Balancing Netflix’s Commitment to the Outdoor Advertising Business
OOH ...Here’s One Thing by Jim Johnsen
OOH …Here’s One Thing
My friend Bill Board, was kind enough to invite me to write a periodic #OOH column. Since I am a man of few words, I promise to keep my riffs short and focused on one thing.
Netflix is in the Outdoor Advertising Business!
Before you scratch you head and say NSS, as in “No Shinola Sherlock”…no, I am not referring to their purchase of 30 plus billboard faces on Sunset Strip from Regency Outdoor last July (which by the way is one of the coolest things to happen in the Outdoor business in a while)*.
What I really mean, is their mainline streaming business seems quite analogous to the outdoor advertising business. I reached this conclusion after reading an article about the Company in Thursday’s Wall Street Journal. What does Netflix streaming have to do with the OOH business, right?
Well consider this (per Wall Street Journal April 25, 2019):
- Non-original “library programming” made up 72% of the minutes people spent watching Netflix as of October. Translation: Netflix does not develop but rather purchases the vast majority of the content that it serves up to its audience. The way it purchases this content is by entering into fixed multiyear contracts with its suppliers. Similar to the way we don’t own the ground underneath our boards (except in select cases), Netflix doesn’t own its primary means of production, i.e. its content. Similarly, we, in most cases, lease the ground (or wall) for as long as we can in exchange for fixed payments to our supplier-ground owners. As an interesting factoid, Netflix pays AT&T’s WarnerMedia, $100MM per year for the exclusive right to allow its subscribers to stream “Friends”. Now that’s an expensive lease!
- Roughly speaking (since it is moving so fast) Netflix has 149MM customers, $18B in run rate revenue and about 7.5B on content costs, in essence its lease cost as a percent of revenue is in the low 40s. (Note this is using GAAP accounting. Their actual programming spend is much higher…like $12B. Talk about pre-paying rent!)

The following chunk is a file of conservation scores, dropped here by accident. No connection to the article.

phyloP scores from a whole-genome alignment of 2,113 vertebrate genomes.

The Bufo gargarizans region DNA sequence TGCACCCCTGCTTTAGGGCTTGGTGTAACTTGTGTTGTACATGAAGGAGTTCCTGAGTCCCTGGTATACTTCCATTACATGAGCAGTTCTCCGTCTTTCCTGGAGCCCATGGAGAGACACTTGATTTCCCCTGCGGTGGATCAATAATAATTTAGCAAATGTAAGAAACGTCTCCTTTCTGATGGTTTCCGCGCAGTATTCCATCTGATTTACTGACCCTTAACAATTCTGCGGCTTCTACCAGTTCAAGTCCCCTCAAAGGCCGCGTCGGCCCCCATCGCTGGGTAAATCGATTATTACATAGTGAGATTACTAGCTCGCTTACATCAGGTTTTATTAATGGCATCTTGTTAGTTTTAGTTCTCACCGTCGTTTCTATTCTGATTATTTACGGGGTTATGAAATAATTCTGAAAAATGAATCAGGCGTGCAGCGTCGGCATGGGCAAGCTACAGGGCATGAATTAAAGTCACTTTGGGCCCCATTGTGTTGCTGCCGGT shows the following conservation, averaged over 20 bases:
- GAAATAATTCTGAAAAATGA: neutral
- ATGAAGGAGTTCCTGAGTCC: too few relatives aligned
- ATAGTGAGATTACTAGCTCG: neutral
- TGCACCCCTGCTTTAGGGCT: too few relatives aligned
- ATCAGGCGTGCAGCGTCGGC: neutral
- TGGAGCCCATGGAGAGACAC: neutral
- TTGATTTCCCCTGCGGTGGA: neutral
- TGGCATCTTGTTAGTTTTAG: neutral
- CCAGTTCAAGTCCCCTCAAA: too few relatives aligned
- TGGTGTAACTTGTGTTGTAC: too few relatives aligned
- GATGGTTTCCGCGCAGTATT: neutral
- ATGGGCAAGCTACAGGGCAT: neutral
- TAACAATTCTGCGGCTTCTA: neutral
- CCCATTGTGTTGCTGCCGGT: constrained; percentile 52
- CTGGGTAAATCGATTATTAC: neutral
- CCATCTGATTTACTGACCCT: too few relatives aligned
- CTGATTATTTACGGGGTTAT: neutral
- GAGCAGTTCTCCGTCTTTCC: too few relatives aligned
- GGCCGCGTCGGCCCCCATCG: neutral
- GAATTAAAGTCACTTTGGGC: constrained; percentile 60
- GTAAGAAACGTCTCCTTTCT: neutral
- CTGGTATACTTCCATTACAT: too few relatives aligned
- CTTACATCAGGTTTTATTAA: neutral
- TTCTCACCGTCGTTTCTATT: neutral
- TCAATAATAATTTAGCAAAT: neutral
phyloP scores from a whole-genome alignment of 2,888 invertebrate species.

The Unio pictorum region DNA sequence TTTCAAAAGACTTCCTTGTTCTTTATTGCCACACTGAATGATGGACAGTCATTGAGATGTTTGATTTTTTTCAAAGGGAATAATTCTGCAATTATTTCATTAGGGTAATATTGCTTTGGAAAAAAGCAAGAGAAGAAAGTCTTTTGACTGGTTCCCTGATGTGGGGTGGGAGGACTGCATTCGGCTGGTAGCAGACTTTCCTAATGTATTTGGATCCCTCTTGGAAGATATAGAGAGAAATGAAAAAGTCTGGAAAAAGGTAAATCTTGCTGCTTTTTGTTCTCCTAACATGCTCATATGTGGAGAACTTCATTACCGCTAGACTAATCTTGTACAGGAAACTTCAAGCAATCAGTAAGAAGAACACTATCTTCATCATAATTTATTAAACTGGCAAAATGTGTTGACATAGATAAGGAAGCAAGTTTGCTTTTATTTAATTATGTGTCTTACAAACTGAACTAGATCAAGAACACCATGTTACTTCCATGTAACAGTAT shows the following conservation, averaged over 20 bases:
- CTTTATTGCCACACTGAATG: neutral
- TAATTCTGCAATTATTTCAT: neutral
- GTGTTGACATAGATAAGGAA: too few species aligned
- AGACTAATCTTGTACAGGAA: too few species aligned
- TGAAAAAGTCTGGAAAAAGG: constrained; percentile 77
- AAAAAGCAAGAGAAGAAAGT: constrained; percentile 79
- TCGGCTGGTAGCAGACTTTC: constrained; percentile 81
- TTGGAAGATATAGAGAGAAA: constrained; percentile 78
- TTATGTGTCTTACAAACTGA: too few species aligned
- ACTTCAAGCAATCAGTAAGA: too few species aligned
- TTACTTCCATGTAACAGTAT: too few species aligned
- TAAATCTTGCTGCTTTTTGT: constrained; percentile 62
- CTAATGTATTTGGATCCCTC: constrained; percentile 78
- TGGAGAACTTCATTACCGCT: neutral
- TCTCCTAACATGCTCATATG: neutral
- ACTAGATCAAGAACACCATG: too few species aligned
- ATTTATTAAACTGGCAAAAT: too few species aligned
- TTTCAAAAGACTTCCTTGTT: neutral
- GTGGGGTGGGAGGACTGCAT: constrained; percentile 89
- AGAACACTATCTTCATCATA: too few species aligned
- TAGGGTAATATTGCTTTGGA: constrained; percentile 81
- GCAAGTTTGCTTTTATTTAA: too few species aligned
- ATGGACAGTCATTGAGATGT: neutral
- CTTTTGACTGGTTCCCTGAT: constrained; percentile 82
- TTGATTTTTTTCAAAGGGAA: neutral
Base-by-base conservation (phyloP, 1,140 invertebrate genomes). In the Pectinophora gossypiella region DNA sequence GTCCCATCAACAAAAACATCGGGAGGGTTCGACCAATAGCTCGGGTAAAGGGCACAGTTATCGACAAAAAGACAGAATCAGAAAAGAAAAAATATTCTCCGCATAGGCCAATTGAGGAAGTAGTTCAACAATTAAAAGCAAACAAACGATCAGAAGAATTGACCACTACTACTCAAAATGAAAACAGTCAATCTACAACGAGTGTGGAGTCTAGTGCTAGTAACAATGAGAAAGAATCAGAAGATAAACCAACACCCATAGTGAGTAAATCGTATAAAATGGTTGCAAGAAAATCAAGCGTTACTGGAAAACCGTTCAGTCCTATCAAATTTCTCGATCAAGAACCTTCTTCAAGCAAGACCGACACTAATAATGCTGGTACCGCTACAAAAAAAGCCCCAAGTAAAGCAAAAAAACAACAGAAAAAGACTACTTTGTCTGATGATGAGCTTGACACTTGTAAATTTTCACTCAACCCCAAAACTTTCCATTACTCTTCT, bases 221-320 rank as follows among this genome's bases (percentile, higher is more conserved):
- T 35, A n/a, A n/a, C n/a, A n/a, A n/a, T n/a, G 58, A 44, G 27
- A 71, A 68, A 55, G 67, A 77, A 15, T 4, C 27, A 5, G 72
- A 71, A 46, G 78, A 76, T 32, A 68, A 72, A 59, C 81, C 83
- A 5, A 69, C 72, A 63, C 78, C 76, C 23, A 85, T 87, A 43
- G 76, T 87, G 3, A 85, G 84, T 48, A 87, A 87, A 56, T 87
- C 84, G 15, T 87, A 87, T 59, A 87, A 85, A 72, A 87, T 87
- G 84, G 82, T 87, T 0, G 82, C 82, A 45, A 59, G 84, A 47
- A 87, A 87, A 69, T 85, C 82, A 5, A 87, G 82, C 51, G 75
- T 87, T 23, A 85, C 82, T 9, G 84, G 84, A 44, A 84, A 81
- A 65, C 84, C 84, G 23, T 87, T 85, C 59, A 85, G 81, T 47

- In an earnings call last week, Chief Executive Reed Hastings, said the Company has long-expected to lose some of its library content and “is ready for it, anticipating it, and in fact we are eager to have more and more of our money to be able to do spectacular new titles.” Translation: Lets try to buttress our portfolio by rolling our own. In the outdoor business, when a permanent easement becomes available under one of our signs, as long as the price is right, we buy it every time right? The quote above also echos of the Outfront Prime strategy to me. Let’s move up the food chain.
- The biggest media companies are betting their futures on the online subscriptions business just like Netflix…but multi year contracts with Netflix to provide them content mean they can’t cancel overnight. Not sure about you, but it certainly feels like the landlord(s) have figured out that streaming is a pretty damn good business and want in. In the outdoor business, particularly in bigger markets, we see that from time to time, no? Talk about something that could keep us awake at night!
- Netflix might have to relax its insistence on acquiring exclusive streaming rights for classic shows, says industry executives. Ouch. This certainly doesn’t feel like the outdoor business, right? Let’s hope not anyway. But can anyone say “Interstate/JCDecaux” in Chicago? Or “JCDecaux/Outfront” in LA? Or how about a “programmatic” future where everyone is just mailing it in?
Long short, Netflix may not look exactly the same as Lamar and some of our other brethren, especially since it’s still burning cash like its fire starter, but I do think there are more similarities than meet the eye. And if they were to lose “The Office” in 2021, that would have been like Outfront losing the MTA (which didn’t happen by the way).
* Lastly, just as an aside for all you readers who were still in diapers at the time, this is not the first time an entertainment company has entered the outdoor advertising business. Shortly after Karl Eller sold Combined Communications to Gannett, he formed a venture with Columbia Pictures, which was then acquired by Coca Cola. Interesting…Karl always did have a tremendous relationship with Coke.